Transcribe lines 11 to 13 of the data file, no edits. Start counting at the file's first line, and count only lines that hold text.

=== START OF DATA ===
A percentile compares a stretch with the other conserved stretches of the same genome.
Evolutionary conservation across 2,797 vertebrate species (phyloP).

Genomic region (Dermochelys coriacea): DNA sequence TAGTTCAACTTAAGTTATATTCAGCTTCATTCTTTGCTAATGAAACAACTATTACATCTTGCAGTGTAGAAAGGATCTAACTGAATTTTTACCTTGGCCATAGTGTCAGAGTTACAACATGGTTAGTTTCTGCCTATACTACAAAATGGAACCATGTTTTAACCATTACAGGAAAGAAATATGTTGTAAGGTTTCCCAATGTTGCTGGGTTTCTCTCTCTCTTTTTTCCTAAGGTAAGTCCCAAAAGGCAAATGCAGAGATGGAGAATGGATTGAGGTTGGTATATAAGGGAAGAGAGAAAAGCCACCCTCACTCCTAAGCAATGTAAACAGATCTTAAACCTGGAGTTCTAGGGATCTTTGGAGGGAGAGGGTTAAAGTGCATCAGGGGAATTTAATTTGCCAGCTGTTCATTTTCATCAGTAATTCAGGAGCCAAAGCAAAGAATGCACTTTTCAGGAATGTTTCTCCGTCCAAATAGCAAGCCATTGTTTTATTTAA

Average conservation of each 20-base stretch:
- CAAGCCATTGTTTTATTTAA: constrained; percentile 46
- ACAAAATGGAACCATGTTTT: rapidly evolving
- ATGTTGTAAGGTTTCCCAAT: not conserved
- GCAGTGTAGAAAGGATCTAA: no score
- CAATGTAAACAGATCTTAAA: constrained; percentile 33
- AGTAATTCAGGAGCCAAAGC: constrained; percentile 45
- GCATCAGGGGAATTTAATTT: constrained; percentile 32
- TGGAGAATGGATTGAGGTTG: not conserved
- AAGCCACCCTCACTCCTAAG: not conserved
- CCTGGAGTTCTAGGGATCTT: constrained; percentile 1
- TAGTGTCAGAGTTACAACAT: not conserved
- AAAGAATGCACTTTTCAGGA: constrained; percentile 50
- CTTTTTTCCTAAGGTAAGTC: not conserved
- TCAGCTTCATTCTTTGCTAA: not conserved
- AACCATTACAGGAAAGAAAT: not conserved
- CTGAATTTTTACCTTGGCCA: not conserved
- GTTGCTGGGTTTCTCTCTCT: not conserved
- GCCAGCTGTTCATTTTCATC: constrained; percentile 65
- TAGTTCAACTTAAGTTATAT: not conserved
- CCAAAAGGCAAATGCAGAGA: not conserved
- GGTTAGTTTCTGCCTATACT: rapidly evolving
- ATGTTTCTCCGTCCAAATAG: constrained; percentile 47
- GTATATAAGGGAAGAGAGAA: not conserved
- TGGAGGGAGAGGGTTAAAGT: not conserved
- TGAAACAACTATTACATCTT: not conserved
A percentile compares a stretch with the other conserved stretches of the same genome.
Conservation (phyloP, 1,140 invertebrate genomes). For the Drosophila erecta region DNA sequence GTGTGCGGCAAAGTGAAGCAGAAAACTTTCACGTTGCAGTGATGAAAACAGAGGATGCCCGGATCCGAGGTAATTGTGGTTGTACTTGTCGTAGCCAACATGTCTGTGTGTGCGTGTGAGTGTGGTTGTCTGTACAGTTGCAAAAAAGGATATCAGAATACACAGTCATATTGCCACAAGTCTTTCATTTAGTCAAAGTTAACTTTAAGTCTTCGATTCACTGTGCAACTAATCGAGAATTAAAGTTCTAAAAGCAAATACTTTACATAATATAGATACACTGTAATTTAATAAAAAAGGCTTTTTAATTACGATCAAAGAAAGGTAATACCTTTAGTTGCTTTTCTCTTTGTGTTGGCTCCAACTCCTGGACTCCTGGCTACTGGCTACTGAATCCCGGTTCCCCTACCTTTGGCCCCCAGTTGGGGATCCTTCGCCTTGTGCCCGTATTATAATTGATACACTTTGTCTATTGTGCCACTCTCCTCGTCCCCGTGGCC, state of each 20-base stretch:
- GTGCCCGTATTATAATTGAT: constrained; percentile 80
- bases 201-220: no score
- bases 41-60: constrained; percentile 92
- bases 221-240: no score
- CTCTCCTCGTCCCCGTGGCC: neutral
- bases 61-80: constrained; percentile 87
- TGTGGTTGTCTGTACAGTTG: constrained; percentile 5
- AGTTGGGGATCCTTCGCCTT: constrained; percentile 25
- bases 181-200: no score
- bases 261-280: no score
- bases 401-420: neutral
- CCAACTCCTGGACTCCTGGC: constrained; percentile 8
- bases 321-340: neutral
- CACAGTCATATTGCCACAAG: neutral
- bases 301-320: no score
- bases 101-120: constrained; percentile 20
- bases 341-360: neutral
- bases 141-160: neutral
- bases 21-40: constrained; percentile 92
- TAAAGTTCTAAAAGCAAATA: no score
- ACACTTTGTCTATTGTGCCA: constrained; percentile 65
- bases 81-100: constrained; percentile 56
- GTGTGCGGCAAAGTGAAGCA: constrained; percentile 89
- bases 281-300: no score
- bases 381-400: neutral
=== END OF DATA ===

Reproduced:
- GCATCAGGGGAATTTAATTT: constrained; percentile 32
- TGGAGAATGGATTGAGGTTG: not conserved
- AAGCCACCCTCACTCCTAAG: not conserved